Reaction Scheme III. Synthesis via imines:

This is the best route for synthesis of compounds with mono N-alkyl substituents, such as PCE (ref. 10). An intermediate imine is formed by the reaction of cyclohexanone and the appropriate primary amine. The phenyl group can then be introduced with phenyllithium (ref 15, 16). This route gives an overall yield of ~60%, with a difficulty rating of 2 out of 10 and a hazard rating of 3 out of 10 (ref. 64).

The monoalkyl analogs produced by this method can be further transformed to dialkyl derivatives if desired, by formylation or acetylation and reduction. Another variation on this route by which N,N-dialkyl analogs can be formed is the reaction of the intermediate imine with an alkyl halide to give a quaternary salt. This salt, upon reaction with phenyllithium gives the mixed N,N-dialkyl derivative of PCP (ref 10, 11). Another variation utilizes a primary amine and cyclohexanone, and traps the imine as a nitrile intermediate as in Scheme I (ref. 57).

PCE, as well as its N-methyl and N-propyl analogs have been produced in clandestine labs by this method. These analogs were of some popularity in the illicit drug trade during the1970's, but are now encountered infrequently.



Example: Synthesis of PCE (N-ethyl-1-phenylcyclohexylamine):

A mixture of 100 g of anhydrous ethylamine and 220 g of cyclohexanone was kept 16 hours, then shaken with solid KOH. The lower oil layer, which comprises the imine ( N-cyclohexylidenethylamine), was then removed by decantation. This intermediate is best used crude, but it can be distilled under good vacuum (bp 68-75 C at 22 mm Hg). The imine has also been prepared in illicit labs by stirring the amine and cyclohexanone in ether or toluene containing anhydrous sodium sulfate, followed by filtration.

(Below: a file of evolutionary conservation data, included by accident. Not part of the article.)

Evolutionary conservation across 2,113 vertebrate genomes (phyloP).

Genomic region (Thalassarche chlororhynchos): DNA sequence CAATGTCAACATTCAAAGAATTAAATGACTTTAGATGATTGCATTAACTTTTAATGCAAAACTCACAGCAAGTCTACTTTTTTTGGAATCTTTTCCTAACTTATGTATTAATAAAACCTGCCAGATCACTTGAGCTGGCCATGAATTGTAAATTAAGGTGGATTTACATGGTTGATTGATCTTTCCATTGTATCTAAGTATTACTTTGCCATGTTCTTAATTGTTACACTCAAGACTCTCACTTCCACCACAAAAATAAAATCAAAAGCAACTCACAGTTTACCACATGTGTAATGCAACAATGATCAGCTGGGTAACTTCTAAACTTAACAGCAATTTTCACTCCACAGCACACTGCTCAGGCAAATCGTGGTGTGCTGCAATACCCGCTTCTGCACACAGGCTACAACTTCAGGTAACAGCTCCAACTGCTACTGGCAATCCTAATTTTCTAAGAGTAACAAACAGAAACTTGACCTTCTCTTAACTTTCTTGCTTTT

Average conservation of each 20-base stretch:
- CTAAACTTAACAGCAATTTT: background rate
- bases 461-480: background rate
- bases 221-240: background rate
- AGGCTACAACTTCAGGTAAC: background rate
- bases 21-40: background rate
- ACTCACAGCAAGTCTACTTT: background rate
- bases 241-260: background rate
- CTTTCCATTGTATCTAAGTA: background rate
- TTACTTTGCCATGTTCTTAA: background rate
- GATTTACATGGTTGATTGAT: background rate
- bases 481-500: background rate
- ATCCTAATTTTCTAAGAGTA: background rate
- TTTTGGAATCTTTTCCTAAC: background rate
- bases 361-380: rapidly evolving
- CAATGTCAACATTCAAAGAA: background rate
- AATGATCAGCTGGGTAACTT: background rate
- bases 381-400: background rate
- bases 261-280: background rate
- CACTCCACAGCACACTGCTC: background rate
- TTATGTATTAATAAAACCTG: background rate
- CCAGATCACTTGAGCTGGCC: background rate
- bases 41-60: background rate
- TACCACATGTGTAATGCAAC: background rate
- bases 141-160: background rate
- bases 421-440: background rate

Next, a solution of phenyllithium was prepared by adding 11 g of lithium metal slowly to 76 ml bromobenzene in 500 ml of ether. This was added dropwise to a solution of 51 g of the N-cyclohexylidenethylamine in 500 ml of ether, with stirring and cooling to keep the temp at 0 deg C. The mixture was heated to reflux with stirring for one hour, and then decomposed by addition of water. The ether layer was separated, washed with water, and extracted into dilute HCl. The acid layers were basified with NaOH and extracted back into organic solvent. The solvent can now be evaporated to yield N-ethyl-1-phenylcyclohexylamine (PCE) freebase. This can be purified by vacuum distillation (bp 104-108 at 2.5 mm Hg).

The HCl salt of PCE can be prepared by dissolving the base in isopropanol, gassing with HCl, and adding ether slowly to precipitate the salt. The salt can be purified by recrystallization from a mixture of isopropanol and ether (mp 236-237 C).

 Next Section: PCP via phenylcyclohexylamine (PCA)

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